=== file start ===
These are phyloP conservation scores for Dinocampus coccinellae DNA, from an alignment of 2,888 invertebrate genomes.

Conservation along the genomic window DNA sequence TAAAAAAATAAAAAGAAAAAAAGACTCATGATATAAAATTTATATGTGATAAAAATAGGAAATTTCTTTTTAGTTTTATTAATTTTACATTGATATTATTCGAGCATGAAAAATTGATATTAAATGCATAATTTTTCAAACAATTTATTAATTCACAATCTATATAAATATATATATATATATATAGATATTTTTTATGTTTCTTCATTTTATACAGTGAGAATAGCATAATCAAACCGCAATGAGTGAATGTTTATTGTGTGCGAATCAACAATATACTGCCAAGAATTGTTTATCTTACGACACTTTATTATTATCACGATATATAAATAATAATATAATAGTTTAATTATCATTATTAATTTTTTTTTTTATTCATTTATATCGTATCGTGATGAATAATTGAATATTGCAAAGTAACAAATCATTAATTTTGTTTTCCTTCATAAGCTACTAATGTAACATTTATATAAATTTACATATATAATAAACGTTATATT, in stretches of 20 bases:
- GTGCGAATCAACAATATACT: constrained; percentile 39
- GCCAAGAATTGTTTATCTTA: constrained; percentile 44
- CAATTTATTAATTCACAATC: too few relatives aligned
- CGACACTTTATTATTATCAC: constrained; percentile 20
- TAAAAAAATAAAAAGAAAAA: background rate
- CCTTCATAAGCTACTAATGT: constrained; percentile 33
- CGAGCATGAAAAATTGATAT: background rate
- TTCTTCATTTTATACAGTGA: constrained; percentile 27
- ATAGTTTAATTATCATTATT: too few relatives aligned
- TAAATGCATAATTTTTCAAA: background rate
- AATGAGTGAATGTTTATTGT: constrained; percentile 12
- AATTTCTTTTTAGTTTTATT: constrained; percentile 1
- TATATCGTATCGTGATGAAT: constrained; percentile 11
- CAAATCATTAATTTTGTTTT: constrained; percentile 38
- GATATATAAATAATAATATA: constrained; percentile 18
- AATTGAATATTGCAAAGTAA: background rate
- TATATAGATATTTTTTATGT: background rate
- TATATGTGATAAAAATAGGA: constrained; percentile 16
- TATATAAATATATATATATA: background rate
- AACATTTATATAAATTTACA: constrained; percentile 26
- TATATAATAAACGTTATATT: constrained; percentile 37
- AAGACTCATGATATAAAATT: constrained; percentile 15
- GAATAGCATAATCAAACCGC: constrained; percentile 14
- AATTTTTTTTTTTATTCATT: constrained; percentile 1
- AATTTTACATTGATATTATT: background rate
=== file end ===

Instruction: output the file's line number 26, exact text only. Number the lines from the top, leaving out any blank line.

- AATTTTTTTTTTTATTCATT: constrained; percentile 1